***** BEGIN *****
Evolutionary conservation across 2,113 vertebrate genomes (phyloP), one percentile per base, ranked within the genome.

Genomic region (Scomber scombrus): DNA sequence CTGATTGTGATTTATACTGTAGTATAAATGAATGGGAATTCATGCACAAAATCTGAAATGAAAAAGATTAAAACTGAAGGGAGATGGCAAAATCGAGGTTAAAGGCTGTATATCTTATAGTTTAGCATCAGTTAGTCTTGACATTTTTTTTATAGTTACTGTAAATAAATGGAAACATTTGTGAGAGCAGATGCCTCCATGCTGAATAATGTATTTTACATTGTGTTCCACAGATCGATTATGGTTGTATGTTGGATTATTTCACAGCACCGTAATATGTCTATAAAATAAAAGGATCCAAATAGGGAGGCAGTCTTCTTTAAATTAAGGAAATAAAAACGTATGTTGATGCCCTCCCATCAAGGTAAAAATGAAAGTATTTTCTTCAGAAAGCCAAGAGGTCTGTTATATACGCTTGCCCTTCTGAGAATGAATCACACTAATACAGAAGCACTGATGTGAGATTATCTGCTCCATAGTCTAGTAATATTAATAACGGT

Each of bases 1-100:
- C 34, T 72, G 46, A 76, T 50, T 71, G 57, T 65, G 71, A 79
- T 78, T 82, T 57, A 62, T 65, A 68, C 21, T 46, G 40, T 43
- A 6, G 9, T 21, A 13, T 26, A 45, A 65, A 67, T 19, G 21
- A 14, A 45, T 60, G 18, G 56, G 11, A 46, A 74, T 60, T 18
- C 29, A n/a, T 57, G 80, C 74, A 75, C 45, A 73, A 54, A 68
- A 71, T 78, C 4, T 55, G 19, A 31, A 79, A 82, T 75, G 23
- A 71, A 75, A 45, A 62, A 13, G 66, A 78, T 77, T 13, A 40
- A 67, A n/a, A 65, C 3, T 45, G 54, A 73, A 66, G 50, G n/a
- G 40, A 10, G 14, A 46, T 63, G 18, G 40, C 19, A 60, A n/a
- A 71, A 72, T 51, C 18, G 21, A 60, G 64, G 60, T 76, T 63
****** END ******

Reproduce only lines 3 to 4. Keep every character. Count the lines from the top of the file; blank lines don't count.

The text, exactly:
Each of bases 1-100:
- C 34, T 72, G 46, A 76, T 50, T 71, G 57, T 65, G 71, A 79